Figures show that over a ten year period (1997-98 to 2007-08) the total number of NHS beds in Wales fell by nearly two thousand. Yet, the percentage bed occupancy in that time increased from 78.7% to 82.8%. Now, doctors are growing increasingly concerned about the safety of patients.
Dr Stefan Coghlan, Chairman of the BMA's Welsh Consultants Committee believes the NHS is being pushed to breaking point. He says "More patients are being treated and despite managerial efforts to reduce the time that patients spend in hospital, the average length of stays, is actually increasing, but the number of beds available for them, is shrinking. This is putting an intolerable strain on staff and causing a great deal of stress and confusion to patients. We certainly wouldn't be able to cope in a crisis. It is just unsustainable.
Advertisement"The situation has been getting worse during the first few months of this year. A worrying combination of unprecedented emergency admissions, more planned surgery to meet access 2009 targets and so called efficiency savings with pressure to balance the books by the end of the financial year has resulted in unacceptable bed pressures. NHS managers have been having crisis meetings on a daily basis about where to put patients. We seem to be getting to a point where it's a case of 'any bed will do'.
Dr Coghlan goes onto highlight the problem of patients being moved around wards as beds become free. He says "hot-bedding appears to be more widespread in hospitals, with three or more patients having been in the same bed, on the same day. This constant swapping can cause real confusion and distress, particularly for more elderly patients, who end up not knowing where on earth they are. This makes it very difficult for families visiting, to locate their loved ones, even for doctors to find their own patients. It may not be the best use of a consultant's time, trying to track down patients and we have heard instances of patients being forgotten about, as they are moved from ward to ward.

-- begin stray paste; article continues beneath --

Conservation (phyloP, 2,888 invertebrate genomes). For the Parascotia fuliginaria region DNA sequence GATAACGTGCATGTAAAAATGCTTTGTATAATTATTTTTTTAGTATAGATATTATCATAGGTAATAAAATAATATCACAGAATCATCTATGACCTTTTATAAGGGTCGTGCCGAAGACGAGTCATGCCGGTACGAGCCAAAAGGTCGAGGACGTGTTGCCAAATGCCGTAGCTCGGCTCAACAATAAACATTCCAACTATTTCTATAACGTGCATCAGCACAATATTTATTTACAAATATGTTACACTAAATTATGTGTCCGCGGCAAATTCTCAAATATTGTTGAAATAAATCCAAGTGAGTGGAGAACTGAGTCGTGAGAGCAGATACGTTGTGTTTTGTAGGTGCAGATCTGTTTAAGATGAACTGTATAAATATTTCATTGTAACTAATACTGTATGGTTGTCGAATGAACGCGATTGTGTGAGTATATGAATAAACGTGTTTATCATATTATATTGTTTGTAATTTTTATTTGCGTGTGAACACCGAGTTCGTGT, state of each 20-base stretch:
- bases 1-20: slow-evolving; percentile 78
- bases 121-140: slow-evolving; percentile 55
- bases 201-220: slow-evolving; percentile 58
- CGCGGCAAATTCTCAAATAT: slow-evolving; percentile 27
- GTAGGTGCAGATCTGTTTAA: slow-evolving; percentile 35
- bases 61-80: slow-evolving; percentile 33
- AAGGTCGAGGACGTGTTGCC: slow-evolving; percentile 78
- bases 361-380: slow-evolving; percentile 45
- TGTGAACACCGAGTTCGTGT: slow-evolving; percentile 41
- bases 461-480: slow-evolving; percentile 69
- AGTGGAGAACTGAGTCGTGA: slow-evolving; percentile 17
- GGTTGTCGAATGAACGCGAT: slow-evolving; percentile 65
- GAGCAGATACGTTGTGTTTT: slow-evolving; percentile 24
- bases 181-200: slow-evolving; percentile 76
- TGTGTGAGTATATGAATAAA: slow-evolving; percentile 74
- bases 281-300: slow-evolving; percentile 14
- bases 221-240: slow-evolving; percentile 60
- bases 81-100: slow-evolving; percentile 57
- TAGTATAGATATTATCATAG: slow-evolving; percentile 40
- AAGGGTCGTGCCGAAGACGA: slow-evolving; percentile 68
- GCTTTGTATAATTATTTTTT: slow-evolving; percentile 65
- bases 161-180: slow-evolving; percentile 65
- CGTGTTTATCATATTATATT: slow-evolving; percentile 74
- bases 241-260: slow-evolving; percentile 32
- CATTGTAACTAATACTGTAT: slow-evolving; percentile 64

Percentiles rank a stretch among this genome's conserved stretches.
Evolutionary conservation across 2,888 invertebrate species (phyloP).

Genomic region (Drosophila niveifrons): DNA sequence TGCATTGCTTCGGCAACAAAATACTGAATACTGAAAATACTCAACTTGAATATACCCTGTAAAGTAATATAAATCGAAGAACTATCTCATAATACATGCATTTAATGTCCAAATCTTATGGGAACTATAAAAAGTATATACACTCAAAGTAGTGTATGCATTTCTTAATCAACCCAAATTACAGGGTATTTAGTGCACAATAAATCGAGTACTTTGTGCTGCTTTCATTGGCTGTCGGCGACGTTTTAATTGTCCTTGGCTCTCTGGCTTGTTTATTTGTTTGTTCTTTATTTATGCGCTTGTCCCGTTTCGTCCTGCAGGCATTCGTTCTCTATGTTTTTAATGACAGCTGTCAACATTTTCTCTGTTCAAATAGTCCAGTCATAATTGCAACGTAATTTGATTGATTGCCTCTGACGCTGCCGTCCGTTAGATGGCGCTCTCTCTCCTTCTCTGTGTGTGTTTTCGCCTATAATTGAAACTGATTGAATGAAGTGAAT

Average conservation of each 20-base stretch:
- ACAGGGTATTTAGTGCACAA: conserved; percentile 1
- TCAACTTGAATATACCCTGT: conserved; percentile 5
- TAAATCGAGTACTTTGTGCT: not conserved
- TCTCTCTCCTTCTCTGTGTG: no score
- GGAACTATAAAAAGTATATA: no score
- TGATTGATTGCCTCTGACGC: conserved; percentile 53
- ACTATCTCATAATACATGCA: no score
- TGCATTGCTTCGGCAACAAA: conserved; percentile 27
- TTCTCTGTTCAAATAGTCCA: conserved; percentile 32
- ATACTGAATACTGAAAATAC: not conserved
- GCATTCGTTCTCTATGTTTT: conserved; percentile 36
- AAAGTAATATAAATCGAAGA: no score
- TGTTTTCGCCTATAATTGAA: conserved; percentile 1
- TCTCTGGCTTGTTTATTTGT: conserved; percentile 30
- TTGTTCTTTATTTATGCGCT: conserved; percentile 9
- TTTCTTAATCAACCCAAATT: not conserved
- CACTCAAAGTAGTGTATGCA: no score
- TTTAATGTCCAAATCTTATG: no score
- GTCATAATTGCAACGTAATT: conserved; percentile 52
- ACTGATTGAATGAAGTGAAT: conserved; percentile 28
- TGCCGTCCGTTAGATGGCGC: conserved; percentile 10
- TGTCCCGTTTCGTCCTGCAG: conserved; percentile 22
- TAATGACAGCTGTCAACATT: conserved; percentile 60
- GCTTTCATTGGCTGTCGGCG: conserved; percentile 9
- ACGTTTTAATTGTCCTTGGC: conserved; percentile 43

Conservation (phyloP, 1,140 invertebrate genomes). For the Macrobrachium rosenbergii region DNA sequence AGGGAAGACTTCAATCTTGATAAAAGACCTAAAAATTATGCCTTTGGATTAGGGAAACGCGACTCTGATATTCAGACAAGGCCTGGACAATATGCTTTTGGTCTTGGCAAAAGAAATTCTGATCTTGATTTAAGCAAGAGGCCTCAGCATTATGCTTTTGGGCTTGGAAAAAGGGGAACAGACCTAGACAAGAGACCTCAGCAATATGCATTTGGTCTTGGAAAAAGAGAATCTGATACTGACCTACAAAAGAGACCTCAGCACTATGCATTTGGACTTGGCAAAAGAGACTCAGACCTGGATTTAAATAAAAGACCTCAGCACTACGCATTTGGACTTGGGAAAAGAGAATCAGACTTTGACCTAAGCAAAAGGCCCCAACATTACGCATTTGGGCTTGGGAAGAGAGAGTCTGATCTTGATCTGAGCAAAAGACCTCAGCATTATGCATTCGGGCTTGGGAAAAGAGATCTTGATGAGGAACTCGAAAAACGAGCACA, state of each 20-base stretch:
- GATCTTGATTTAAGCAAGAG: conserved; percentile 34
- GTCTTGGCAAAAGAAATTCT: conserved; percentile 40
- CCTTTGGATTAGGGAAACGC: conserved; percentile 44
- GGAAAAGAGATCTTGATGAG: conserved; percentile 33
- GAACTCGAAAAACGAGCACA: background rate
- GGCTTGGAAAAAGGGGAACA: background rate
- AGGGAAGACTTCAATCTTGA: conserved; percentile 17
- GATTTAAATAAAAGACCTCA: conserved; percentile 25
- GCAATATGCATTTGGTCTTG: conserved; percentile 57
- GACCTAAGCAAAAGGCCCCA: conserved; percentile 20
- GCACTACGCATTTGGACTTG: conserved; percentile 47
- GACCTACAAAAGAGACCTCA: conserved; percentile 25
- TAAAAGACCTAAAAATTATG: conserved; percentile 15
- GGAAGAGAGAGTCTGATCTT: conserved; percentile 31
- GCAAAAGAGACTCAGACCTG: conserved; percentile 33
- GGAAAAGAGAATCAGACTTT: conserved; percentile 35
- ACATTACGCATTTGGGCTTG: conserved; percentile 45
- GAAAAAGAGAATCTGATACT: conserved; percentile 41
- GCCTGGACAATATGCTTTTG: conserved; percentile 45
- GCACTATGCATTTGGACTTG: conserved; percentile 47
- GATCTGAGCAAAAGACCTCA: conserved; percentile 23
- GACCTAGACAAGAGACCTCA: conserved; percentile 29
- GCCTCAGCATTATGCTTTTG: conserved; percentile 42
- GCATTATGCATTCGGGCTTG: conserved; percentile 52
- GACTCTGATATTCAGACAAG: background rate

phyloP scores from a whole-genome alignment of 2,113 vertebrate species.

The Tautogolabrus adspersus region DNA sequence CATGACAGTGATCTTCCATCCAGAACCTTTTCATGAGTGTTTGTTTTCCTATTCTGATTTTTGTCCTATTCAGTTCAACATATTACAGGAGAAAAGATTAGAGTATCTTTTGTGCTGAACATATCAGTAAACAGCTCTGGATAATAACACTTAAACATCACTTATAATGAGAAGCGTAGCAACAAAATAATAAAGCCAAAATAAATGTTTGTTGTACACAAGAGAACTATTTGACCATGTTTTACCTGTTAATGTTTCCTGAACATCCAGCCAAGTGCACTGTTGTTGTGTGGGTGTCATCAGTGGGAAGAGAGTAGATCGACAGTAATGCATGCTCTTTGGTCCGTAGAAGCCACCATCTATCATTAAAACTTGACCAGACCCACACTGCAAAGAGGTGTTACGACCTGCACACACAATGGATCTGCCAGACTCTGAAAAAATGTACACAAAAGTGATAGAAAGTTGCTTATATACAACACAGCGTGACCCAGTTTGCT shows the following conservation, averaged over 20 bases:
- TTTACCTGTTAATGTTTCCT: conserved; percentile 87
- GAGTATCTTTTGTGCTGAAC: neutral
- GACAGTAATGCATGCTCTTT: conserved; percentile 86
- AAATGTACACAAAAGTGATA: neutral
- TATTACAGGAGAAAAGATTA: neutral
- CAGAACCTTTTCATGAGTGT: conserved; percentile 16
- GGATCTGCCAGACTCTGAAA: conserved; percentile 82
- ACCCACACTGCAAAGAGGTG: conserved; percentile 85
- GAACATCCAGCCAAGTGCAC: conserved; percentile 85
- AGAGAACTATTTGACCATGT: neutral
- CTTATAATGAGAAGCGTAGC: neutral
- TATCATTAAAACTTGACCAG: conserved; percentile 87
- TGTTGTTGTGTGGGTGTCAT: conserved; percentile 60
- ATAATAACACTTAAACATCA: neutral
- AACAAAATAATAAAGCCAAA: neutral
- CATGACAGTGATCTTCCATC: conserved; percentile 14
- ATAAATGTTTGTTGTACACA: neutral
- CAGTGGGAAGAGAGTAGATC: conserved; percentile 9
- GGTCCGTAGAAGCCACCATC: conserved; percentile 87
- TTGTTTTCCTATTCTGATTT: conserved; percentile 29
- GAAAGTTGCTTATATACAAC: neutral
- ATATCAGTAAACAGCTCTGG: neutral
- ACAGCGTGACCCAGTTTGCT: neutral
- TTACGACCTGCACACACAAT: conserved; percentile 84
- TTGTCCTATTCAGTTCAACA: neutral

And it is the most vulnerable that this impacts upon. The elderly, infirm patients who are most affected by being moved, are also the patients most likely to be moved from wards, to accommodate new admissions. Moving elderly patients can precipitate acute confused states and general deterioration in their health.
We have real concerns that specialist teams are being dispersed, and that soft targets such as the abolition of mixed sex awards, so important to patients, are being jeopardised by the continued closure of beds.
Over-crowding and moving people around hospital wards can increase the risk of contracting and passing on infections, such as C.difficile. Last month, the Welsh Conservatives obtained figures showing that in 2007-08, more than 3000 people aged over 65 contracted the C.difficile infection.
Dr Coghlan points to NHS Trust finances as a reason for the decline in bed numbers, "There are extra financial pressures on managers at the moment to balance their books before the planned NHS reorganisation becomes fully operational in October. And one of the easiest ways of making efficiency savings is to cut bed numbers, regardless of the dire consequences this can have for patient care.
"The BMA is calling for a change in bed occupancy policy, with less emphasis on dwindling bed numbers, at a time when we have a growing ageing population, who need more long-term treatment in hospitals. Patients, in particular elderly ones, are being put in danger and this must not be allowed to continue. We also feel it would be beneficial to change the way statistics are collated and reported so that they better reflect what is going on in acute hospital beds."
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